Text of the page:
Carl L. Thunberg is a Swedish archaeologist and historian, born in Stockholm 1963, with master’s degrees completed at the Universities of Gothenburg and Uppsala. His two main areas of specialisation are ancient Scandinavian monuments and the transitional period between the Viking Age and the Nordic Middle Ages. Academia Page
The Spir Mountain cairns are located near to the Swedish city of Örnsköldsvik in Norrland. These two exceptionally well preserved Early Bronze Age cairns are arguably the finest examples of this region, and aesthetically, they are equal to the best prehistoric monuments that Sweden has to offer.
Forgotten monuments in a wild landscape
Norrland’s ancient monuments are often – in comparison to southern Sweden – relatively inaccessible, and to reach these particular examples one must climb a rugged mountain covered with pine trees.
In the main, the information concerning the most northerly Swedish prehistoric sites is outdated, and was brought together in the 19th and early 20th centuries (e.g. Ekdahl 1827-1830; Sidenbladh 1864, 1867, 1868; Olsson 1911, 1914). However, these inventories are often the only references available, as can be seen from the FMIS system of the Swedish National Heritage Board.
Monuments to the dead
The vast majority of the cairns appear to have been built as monuments to the dead, mainly during the southern Scandinavian Bronze Age; circa 1800-500 BC. They occupy prominent positions overlooking the surrounding area, and some researchers speculate that they had a function as tribal markers for family group territories (Baudou 1959, 1968; Burenhult et al 1999).
Unlike the cairns from the Late Bronze Age and Early Iron Age which appear to contain cremation burials, the Early Bronze Age examples like one of the Spir Mountain cairns (RAÄ Grundsunda 109:1), have internal burial chambers with cists containing skeletal remains, accompanied by various grave goods. In some cases the cairns have been used repeatedly, and have been expanded out from their original structures (ibid).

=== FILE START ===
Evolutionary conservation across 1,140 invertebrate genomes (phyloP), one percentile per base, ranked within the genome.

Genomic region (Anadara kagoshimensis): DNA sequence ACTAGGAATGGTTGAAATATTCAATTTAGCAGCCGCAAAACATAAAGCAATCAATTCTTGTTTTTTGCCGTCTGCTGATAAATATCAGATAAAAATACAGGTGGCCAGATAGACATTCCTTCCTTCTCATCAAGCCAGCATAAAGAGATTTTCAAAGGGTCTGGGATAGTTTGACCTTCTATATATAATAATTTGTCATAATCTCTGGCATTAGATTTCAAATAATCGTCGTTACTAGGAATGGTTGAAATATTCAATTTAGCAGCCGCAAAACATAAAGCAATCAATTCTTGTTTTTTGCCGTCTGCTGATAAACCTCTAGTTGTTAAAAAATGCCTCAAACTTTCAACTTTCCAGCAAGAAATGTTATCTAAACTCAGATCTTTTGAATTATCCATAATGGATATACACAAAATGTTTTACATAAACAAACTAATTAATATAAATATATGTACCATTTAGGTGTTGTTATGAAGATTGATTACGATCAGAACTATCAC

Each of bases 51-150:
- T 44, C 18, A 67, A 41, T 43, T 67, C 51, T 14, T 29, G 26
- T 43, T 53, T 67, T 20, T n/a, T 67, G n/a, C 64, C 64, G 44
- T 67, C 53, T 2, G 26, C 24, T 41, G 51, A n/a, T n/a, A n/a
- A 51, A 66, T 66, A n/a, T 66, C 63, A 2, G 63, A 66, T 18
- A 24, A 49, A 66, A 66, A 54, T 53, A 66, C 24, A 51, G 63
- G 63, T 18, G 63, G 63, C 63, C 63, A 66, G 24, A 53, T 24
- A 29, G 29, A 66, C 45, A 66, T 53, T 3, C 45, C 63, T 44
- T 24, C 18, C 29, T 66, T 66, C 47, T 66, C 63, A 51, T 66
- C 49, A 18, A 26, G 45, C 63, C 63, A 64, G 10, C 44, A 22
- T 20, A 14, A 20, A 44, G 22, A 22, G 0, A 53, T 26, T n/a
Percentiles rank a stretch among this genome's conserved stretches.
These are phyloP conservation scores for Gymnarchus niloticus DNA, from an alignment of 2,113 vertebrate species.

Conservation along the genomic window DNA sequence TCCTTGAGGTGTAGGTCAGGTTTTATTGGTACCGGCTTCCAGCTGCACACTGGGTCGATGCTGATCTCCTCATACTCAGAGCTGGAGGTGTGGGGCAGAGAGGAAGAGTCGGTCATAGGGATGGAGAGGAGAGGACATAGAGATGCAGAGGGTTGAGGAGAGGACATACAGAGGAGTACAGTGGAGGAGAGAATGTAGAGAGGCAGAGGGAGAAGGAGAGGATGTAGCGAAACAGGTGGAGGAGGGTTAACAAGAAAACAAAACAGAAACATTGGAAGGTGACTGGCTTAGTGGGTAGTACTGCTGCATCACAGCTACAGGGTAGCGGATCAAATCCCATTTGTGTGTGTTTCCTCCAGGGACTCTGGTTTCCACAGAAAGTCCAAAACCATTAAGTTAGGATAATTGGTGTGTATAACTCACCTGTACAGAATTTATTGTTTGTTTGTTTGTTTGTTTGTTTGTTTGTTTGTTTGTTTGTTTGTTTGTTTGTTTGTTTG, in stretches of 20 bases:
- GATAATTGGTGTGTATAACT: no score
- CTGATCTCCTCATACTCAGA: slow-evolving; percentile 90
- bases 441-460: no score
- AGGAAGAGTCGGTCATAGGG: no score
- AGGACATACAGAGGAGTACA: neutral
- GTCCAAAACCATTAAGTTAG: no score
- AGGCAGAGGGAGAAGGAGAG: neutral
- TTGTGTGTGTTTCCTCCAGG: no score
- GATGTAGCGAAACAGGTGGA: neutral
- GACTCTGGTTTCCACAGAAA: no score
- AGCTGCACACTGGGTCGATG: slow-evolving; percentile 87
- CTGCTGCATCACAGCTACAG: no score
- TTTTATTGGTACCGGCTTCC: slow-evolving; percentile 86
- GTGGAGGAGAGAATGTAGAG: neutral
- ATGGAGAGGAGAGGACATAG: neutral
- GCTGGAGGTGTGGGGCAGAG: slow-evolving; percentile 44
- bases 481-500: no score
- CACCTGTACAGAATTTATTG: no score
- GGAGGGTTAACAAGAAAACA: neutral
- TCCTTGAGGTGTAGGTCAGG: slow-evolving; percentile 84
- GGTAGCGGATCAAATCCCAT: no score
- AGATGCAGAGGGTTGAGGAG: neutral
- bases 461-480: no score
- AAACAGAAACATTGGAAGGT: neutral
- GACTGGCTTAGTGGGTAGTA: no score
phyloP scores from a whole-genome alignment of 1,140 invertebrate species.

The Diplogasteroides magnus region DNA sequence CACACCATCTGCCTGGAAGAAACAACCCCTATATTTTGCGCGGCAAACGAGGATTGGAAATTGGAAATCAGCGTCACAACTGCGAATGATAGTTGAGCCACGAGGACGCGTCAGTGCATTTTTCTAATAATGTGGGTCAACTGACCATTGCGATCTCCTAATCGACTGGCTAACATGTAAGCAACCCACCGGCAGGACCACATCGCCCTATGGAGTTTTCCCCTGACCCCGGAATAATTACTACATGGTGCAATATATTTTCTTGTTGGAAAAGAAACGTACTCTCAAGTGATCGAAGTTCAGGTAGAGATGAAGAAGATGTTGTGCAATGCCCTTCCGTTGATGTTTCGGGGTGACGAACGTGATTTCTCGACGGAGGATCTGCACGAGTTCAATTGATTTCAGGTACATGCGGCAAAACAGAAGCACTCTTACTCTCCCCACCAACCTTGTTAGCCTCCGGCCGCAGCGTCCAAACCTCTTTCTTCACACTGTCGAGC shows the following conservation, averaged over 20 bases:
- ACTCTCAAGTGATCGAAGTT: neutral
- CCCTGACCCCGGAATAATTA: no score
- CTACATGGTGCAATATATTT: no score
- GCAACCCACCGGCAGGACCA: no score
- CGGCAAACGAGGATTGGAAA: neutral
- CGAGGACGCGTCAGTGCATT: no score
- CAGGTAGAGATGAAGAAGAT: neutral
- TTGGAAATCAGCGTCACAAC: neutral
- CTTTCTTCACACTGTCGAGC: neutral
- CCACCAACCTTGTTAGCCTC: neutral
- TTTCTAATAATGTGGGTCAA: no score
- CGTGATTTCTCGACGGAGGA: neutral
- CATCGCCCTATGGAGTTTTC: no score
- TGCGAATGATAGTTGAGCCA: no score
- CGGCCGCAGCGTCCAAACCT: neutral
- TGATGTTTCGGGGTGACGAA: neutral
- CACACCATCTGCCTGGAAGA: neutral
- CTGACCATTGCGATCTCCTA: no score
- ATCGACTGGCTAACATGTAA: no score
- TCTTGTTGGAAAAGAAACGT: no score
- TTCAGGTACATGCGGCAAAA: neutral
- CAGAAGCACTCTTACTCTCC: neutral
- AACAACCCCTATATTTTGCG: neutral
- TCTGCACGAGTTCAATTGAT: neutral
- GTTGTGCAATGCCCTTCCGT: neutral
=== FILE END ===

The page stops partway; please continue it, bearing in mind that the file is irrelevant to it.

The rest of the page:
Many of the cairns were constructed near or overlooking what was once the sea shore; some 30-50 metres above present sea level (ibid), and it is interesting to note that Spir Mountain had once been an island within a bay during the Bronze Age.
Norrland’s coastal cairn-zone is usually considered to extend from northern Uppland to Piteå in Norrbotten, a distance of about 860 kilometres. The coastal cairn-zone in Ångermanland is particularly rich, and includes about 700 registered sites.
Two remarkable structures
During the investigations of prehistoric sites in Ångermanland, the project reached the Spir Mountain and its cairns in 2013. The first visit was an overwhelming experience, standing before two remarkable structures of dry stone masonry with spectacular views across the surrounding landscape. The larger of the cairns (13m in diameter) is exceptionally well preserved, and almost perfectly circular. The stone required for construction must have required an immense investment of labour. The smaller cairn is just to the east and is 6m in diameter.
There are few known settlements that can be associated with the coastal cairns, but it is likely that the area’s inhabitants must have had an economy based on fishing and seal hunting (Baudou 1968). In Västernorrland there are cairns dating from the Earlier Bronze Age through to the Iron Age, with some still in use as late as the Viking Age, long after the tradition disappeared in many other places in Sweden and other parts of Scandinavia (Baudou 1959, 1968; George & Vinberg 2006).
Although the groups of coastal cairns in Norrland, with their contextual continuity, must represent the cultural remnants of a resident population, until further modern research takes place in this landscape it is difficult to fully interpret the sites and identify the cultures that created them.
Baudou, E. 1959. Till frågan om de norrländska kuströsenas datering. Fornvännen: Journal of Swedish Antiquarian Research (1959): 161-176. KVHAA.
Baudou, E. 1968. Forntida bebyggelse i Ångermanlands kustland. Arkeologiska undersökningar av ångermanländska kuströsen. Arkiv för norrländsk hembygdsforskning XVII. Härnösand.
Burenhult, G (ed.). 1999. Arkeologi i Norden. Bokförlaget Natur & Kultur. Stockholm.
George, O. & Vinberg, A. 2006. Arkeologisk undersökning av gravröse vid Älandsfjärden. Rapport 2006:10. Länsmuseet Västernorrland & RAÄ. Härnösand.